And he [Jesus] told this parable: “A man had a fig tree planted in his vineyard, and he came seeking fruit on it and found none on it” (Luke 13:6 ESV). Our theme for Lent, For Our Sake, helps us meditate on our Savior’s suffering and death for us. Today at International Lutheran Church, God’s Word digs into our lives, calling and inviting us to a life of repentance so that real change and real fruit can be found in our lives.

Each tragedy, personal or collective, has the potential to cause us to ask some pretty hefty questions. These tragedies, whether intentional or seemingly random occurrences, often set in motion a series of dominos that end in questioning the nature and goodness of God. I only need to recall a few like 9-11, or the Indonesian Tsunami of 2004, or the ToHoKu Earthquake of 2011, the Bosnian War of 1992-95, Pol Pot and the Khmer Rouge, or even something like the bombing this week of a theater-turned-refugee center for children in Mariupol, Ukraine. Each of these has the same immediate effect in making us question “why?” Had they done something wrong to deserve this? Not surprisingly, the same questions were common in Jesus’ day. In Luke 13:1-9 we read about certain people that come to Jesus with the news flash of the Galileans whose blood was mixed with their sacrifices by Pilate, and the presumable question, “What did they do to deserve such a fate?” Or what about the 18 people killed by the tower in Siloam that fell on them. Did they “deserve” it?

Years ago, when I was serving in Taiwan together with another Chinese pastor as chaplains at a Lutheran school, we regularly worked with both the students, staff and teachers through a number of life’s challenges. One day we faced the tragic news of the death of the brother of one of our math teachers. We went together with her to visit her parents. They ran a little mattress shop in a very small rural village. I was shocked to learn that they were required to post a sign warning neighbors and customers to stay away because they had had a tragedy in their family. Not only did they have to grieve the loss of their only son but they also had to do it alone. The local belief was that they had a bad spirit, and that this was why they were being “punished.” It may sound cruel, but don’t we all fear getting too entangled in the “messiness” of other people’s lives sometimes? Even we as Christians are sometimes tempted to wonder what good or bad we have done to “deserve” whatever we are going through.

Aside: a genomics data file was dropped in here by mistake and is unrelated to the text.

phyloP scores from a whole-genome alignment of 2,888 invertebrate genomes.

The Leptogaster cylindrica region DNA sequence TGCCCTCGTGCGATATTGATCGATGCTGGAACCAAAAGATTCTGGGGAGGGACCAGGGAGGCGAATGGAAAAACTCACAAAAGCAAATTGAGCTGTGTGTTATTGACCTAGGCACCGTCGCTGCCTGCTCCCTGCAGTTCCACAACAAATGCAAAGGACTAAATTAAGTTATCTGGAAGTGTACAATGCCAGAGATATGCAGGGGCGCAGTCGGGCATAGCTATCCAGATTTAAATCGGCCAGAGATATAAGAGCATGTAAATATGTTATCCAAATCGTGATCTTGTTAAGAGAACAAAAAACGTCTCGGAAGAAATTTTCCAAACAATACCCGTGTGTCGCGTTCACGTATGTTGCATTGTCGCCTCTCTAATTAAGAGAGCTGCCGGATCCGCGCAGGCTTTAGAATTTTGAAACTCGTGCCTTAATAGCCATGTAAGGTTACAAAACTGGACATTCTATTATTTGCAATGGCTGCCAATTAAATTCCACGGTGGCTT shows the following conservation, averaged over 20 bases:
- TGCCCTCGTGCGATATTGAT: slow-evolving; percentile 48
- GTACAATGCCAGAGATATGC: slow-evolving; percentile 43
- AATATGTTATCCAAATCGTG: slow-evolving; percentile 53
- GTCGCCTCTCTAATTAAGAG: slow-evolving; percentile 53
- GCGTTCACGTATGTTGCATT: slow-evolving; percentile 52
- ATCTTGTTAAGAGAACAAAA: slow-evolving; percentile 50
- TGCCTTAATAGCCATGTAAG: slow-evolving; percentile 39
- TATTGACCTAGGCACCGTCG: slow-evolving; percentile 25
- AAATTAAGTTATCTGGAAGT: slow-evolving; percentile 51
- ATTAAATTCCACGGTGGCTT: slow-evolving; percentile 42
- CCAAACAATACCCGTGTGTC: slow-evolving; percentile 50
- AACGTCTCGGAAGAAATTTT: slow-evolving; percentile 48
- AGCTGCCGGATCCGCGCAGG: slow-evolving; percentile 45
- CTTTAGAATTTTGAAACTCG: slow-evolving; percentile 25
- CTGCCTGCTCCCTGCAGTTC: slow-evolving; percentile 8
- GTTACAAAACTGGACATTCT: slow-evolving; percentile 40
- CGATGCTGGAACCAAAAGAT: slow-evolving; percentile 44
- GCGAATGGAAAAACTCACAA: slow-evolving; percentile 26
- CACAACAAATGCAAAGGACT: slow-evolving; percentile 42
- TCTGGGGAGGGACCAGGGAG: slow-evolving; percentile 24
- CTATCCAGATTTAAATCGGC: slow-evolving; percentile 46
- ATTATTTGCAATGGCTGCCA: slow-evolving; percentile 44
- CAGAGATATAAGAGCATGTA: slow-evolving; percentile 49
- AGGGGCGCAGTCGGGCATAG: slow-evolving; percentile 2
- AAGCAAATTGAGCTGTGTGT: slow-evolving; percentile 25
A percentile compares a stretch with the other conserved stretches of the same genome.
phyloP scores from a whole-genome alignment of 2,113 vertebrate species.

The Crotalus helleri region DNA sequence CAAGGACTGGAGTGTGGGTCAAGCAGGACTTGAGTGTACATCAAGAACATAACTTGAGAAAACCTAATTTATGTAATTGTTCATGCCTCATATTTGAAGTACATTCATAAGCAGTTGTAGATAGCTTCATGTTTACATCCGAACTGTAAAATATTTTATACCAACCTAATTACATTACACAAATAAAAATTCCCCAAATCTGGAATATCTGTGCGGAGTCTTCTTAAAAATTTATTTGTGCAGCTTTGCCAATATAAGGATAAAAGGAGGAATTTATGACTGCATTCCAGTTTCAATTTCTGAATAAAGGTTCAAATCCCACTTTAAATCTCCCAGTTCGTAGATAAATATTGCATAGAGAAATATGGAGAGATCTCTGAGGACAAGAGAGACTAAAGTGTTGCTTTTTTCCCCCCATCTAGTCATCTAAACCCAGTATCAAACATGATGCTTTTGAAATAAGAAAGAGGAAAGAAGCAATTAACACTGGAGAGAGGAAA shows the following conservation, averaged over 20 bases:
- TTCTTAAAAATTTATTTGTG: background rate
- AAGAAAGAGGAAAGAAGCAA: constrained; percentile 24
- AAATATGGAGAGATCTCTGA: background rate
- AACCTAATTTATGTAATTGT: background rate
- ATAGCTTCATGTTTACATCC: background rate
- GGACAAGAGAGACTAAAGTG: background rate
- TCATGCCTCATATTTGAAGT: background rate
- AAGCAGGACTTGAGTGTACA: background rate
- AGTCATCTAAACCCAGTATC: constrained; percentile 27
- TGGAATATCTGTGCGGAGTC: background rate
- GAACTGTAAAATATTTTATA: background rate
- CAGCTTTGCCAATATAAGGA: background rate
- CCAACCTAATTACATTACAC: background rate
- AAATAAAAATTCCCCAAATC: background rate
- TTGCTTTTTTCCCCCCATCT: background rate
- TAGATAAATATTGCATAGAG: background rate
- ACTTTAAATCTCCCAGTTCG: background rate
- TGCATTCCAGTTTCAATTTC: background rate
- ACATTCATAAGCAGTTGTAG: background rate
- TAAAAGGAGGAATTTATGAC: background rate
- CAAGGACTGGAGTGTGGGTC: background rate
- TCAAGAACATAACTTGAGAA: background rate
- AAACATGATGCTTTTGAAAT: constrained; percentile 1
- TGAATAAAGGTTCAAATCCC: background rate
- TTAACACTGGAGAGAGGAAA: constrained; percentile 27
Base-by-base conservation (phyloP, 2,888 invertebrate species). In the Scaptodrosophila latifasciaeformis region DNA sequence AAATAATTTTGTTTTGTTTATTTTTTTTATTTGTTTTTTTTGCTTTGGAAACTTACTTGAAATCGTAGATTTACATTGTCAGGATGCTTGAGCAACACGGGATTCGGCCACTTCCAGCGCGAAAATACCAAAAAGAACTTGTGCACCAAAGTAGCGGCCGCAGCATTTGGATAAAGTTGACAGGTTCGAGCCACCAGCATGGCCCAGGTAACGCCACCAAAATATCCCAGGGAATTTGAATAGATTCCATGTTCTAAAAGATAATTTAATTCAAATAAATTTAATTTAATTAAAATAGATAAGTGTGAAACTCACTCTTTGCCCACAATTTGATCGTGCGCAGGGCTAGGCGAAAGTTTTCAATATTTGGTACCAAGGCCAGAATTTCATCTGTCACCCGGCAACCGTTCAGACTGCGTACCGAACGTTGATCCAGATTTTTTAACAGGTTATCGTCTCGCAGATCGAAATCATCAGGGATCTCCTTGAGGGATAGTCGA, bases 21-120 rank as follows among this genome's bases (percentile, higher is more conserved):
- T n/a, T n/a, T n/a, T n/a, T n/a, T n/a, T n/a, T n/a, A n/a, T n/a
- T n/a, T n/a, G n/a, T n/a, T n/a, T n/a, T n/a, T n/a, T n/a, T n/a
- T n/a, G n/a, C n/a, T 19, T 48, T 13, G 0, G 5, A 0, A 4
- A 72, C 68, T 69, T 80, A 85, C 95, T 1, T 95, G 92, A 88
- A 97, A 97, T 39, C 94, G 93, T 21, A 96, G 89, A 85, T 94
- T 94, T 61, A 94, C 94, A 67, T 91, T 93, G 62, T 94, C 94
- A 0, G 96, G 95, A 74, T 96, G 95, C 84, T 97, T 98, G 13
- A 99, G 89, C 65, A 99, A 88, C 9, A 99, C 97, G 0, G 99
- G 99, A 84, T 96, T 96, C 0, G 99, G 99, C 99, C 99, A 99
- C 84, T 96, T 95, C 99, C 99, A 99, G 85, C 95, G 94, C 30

Jesus’ reply is important, both His emphatic and clear denial of the connection between our sin and the circumstances of our life, but also the revealing parable that really digs into our personal lives. First the emphatic response: No! Jesus clearly denies the relationship between tragedy and sin. He does not say, though, that they were innocent. Neither does He announce our innocence as the basis for God’s goodness. No, in fact, He goes on to point out that the Hell we fear is real. Unless we repent, turn aside from our wrong thinking and acting, we too will face this finality. To further elaborate this point, Jesus offers up a parable to point to both our sin and our Savior. He tells the story of a vineyard and a fig tree that is unproductive for three years. What keeps the tree alive is the plea of the caretaker, who asks one more chance at change, real change. Through His effort, and His alone, the fig tree will be spared. Jesus is pointing to the truth of repentance that it is not a product of our own effort, but of His. He must dig and lay down the only thing that can make it change - His own life. 

Jesus’ words reveal just how far He will go to bring about the fruit of repentance in your life and mine. FOR OUR SAKE, He was cut down on the cross. He suffered the full and final consequences of our willing disobedience and actions. He answered our questions of the “goodness” of God, and “Where is God in _____________ (fill in the blank with whatever tragedy you are facing right now)?” with His very life. He became “manure,” something to be tossed out, and was planted in the tomb so that you and I would spring forth in a new life in Him. Just as the cherry blossoms are about to burst forth, so God’s grace is working in you and me to burst forth with the fruit of repentance. Repentance is a daily thing we do as Christians, not just when we come together for the Divine Service. Luther says we make the sign of the cross in the morning and at night knowing that we are redeemed and made right by Jesus Christ and Him alone through His death for our sake. This is the “news” we need to share. This is the “news” our kids need to hear. This is the “news” your neighbors and co-workers need lived out in your life and mine. 

This last week, March 17th was the 60th anniversary of the Lutheran Service Center which grew and developed to be International Lutheran Church. We were planted in this place to be a place of true repentance and growth. A place where people from around the world would hear the saving news of Jesus’ death for them. This was to be a place where we would regularly celebrate and receive as Jesus instituted it in His Word and Promise, Holy Baptism and Holy Communion. You and I are a part of His action to bring the fruit of repentance in this place. To God be the Glory.

Pastor Carl